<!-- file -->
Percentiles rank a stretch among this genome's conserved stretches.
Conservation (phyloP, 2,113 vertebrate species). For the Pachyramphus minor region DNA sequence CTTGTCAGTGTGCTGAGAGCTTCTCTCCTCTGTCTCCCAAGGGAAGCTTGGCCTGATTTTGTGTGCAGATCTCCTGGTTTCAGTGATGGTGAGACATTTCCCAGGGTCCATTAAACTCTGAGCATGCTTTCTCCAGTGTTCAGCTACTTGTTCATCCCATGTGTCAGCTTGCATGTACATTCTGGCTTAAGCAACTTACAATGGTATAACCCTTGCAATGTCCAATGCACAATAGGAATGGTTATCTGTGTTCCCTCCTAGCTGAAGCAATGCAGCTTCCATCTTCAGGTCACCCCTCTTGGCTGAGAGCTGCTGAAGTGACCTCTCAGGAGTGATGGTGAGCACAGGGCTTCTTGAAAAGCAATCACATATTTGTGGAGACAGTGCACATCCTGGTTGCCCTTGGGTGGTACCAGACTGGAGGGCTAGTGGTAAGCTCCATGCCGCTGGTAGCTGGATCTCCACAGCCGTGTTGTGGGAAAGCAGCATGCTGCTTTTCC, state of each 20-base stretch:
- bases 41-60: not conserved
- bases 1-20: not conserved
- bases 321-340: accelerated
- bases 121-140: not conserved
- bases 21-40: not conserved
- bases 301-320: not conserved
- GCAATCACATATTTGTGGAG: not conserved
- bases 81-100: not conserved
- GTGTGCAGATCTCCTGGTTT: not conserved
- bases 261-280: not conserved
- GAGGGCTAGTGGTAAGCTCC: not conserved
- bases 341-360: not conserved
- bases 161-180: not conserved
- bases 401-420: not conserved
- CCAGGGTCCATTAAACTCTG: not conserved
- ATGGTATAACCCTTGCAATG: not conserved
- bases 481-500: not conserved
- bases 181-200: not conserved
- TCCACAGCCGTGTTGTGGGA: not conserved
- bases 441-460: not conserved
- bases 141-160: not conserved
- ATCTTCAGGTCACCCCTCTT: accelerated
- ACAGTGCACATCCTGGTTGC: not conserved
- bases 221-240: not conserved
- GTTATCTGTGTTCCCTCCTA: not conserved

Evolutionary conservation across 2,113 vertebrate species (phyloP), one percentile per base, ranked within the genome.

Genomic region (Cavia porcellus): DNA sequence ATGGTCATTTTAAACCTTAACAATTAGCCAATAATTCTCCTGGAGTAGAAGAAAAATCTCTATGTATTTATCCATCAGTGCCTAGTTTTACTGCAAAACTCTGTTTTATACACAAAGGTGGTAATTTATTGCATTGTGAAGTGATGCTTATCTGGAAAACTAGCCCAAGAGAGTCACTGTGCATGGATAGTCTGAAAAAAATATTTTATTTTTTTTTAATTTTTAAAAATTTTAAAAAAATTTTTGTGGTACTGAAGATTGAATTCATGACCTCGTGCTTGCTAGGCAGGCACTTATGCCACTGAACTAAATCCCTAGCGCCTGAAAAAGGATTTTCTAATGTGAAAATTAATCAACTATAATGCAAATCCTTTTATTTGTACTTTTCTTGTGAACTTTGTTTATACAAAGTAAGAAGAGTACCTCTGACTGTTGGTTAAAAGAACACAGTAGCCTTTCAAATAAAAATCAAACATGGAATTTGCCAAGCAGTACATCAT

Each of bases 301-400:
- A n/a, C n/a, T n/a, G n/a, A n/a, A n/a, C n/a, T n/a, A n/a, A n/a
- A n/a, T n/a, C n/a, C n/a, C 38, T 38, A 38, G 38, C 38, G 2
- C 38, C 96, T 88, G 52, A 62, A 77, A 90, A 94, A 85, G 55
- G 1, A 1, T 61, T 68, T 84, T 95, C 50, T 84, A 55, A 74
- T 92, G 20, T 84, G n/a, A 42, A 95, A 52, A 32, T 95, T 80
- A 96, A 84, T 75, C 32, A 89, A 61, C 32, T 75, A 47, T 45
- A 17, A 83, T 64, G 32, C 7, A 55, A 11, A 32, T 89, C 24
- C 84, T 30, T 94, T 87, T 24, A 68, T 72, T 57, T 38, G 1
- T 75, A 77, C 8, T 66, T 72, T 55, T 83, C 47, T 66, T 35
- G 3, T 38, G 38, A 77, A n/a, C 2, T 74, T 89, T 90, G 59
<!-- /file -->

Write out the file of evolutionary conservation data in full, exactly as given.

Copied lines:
Percentiles rank a stretch among this genome's conserved stretches.
Conservation (phyloP, 2,113 vertebrate species). For the Pachyramphus minor region DNA sequence CTTGTCAGTGTGCTGAGAGCTTCTCTCCTCTGTCTCCCAAGGGAAGCTTGGCCTGATTTTGTGTGCAGATCTCCTGGTTTCAGTGATGGTGAGACATTTCCCAGGGTCCATTAAACTCTGAGCATGCTTTCTCCAGTGTTCAGCTACTTGTTCATCCCATGTGTCAGCTTGCATGTACATTCTGGCTTAAGCAACTTACAATGGTATAACCCTTGCAATGTCCAATGCACAATAGGAATGGTTATCTGTGTTCCCTCCTAGCTGAAGCAATGCAGCTTCCATCTTCAGGTCACCCCTCTTGGCTGAGAGCTGCTGAAGTGACCTCTCAGGAGTGATGGTGAGCACAGGGCTTCTTGAAAAGCAATCACATATTTGTGGAGACAGTGCACATCCTGGTTGCCCTTGGGTGGTACCAGACTGGAGGGCTAGTGGTAAGCTCCATGCCGCTGGTAGCTGGATCTCCACAGCCGTGTTGTGGGAAAGCAGCATGCTGCTTTTCC, state of each 20-base stretch:
- bases 41-60: not conserved
- bases 1-20: not conserved
- bases 321-340: accelerated
- bases 121-140: not conserved
- bases 21-40: not conserved
- bases 301-320: not conserved
- GCAATCACATATTTGTGGAG: not conserved
- bases 81-100: not conserved
- GTGTGCAGATCTCCTGGTTT: not conserved
- bases 261-280: not conserved
- GAGGGCTAGTGGTAAGCTCC: not conserved
- bases 341-360: not conserved
- bases 161-180: not conserved
- bases 401-420: not conserved
- CCAGGGTCCATTAAACTCTG: not conserved
- ATGGTATAACCCTTGCAATG: not conserved
- bases 481-500: not conserved
- bases 181-200: not conserved
- TCCACAGCCGTGTTGTGGGA: not conserved
- bases 441-460: not conserved
- bases 141-160: not conserved
- ATCTTCAGGTCACCCCTCTT: accelerated
- ACAGTGCACATCCTGGTTGC: not conserved
- bases 221-240: not conserved
- GTTATCTGTGTTCCCTCCTA: not conserved

Evolutionary conservation across 2,113 vertebrate species (phyloP), one percentile per base, ranked within the genome.

Genomic region (Cavia porcellus): DNA sequence ATGGTCATTTTAAACCTTAACAATTAGCCAATAATTCTCCTGGAGTAGAAGAAAAATCTCTATGTATTTATCCATCAGTGCCTAGTTTTACTGCAAAACTCTGTTTTATACACAAAGGTGGTAATTTATTGCATTGTGAAGTGATGCTTATCTGGAAAACTAGCCCAAGAGAGTCACTGTGCATGGATAGTCTGAAAAAAATATTTTATTTTTTTTTAATTTTTAAAAATTTTAAAAAAATTTTTGTGGTACTGAAGATTGAATTCATGACCTCGTGCTTGCTAGGCAGGCACTTATGCCACTGAACTAAATCCCTAGCGCCTGAAAAAGGATTTTCTAATGTGAAAATTAATCAACTATAATGCAAATCCTTTTATTTGTACTTTTCTTGTGAACTTTGTTTATACAAAGTAAGAAGAGTACCTCTGACTGTTGGTTAAAAGAACACAGTAGCCTTTCAAATAAAAATCAAACATGGAATTTGCCAAGCAGTACATCAT

Each of bases 301-400:
- A n/a, C n/a, T n/a, G n/a, A n/a, A n/a, C n/a, T n/a, A n/a, A n/a
- A n/a, T n/a, C n/a, C n/a, C 38, T 38, A 38, G 38, C 38, G 2
- C 38, C 96, T 88, G 52, A 62, A 77, A 90, A 94, A 85, G 55
- G 1, A 1, T 61, T 68, T 84, T 95, C 50, T 84, A 55, A 74
- T 92, G 20, T 84, G n/a, A 42, A 95, A 52, A 32, T 95, T 80
- A 96, A 84, T 75, C 32, A 89, A 61, C 32, T 75, A 47, T 45
- A 17, A 83, T 64, G 32, C 7, A 55, A 11, A 32, T 89, C 24
- C 84, T 30, T 94, T 87, T 24, A 68, T 72, T 57, T 38, G 1
- T 75, A 77, C 8, T 66, T 72, T 55, T 83, C 47, T 66, T 35
- G 3, T 38, G 38, A 77, A n/a, C 2, T 74, T 89, T 90, G 59